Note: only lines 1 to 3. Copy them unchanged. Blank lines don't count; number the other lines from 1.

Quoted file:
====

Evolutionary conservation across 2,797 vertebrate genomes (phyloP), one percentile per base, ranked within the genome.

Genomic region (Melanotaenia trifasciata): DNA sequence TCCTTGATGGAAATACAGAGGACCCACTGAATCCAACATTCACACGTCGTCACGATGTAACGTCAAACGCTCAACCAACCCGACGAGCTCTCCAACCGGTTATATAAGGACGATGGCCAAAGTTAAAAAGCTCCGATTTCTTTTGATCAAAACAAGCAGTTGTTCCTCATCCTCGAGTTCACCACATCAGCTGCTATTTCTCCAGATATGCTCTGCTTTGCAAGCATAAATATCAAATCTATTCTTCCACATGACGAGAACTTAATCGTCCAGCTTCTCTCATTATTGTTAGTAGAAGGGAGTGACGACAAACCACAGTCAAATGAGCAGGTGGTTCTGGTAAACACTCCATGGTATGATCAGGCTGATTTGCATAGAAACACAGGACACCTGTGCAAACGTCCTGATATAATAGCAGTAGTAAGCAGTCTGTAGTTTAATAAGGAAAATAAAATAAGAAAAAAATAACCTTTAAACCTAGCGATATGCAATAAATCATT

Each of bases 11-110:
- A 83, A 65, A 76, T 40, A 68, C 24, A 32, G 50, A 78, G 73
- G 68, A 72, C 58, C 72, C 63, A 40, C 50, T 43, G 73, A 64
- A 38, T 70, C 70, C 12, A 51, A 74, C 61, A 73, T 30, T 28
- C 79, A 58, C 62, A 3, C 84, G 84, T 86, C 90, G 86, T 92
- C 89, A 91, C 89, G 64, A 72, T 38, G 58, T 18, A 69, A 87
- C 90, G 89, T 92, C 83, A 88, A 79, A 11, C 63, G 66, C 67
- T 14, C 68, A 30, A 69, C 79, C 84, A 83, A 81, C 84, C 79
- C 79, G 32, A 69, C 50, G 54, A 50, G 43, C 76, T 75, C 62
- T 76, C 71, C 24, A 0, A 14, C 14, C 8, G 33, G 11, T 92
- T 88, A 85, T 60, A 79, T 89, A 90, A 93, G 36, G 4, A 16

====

Evolutionary conservation across 2,797 vertebrate genomes (phyloP), one percentile per base, ranked within the genome.

Genomic region (Melanotaenia trifasciata): DNA sequence TCCTTGATGGAAATACAGAGGACCCACTGAATCCAACATTCACACGTCGTCACGATGTAACGTCAAACGCTCAACCAACCCGACGAGCTCTCCAACCGGTTATATAAGGACGATGGCCAAAGTTAAAAAGCTCCGATTTCTTTTGATCAAAACAAGCAGTTGTTCCTCATCCTCGAGTTCACCACATCAGCTGCTATTTCTCCAGATATGCTCTGCTTTGCAAGCATAAATATCAAATCTATTCTTCCACATGACGAGAACTTAATCGTCCAGCTTCTCTCATTATTGTTAGTAGAAGGGAGTGACGACAAACCACAGTCAAATGAGCAGGTGGTTCTGGTAAACACTCCATGGTATGATCAGGCTGATTTGCATAGAAACACAGGACACCTGTGCAAACGTCCTGATATAATAGCAGTAGTAAGCAGTCTGTAGTTTAATAAGGAAAATAAAATAAGAAAAAAATAACCTTTAAACCTAGCGATATGCAATAAATCATT

Each of bases 11-110: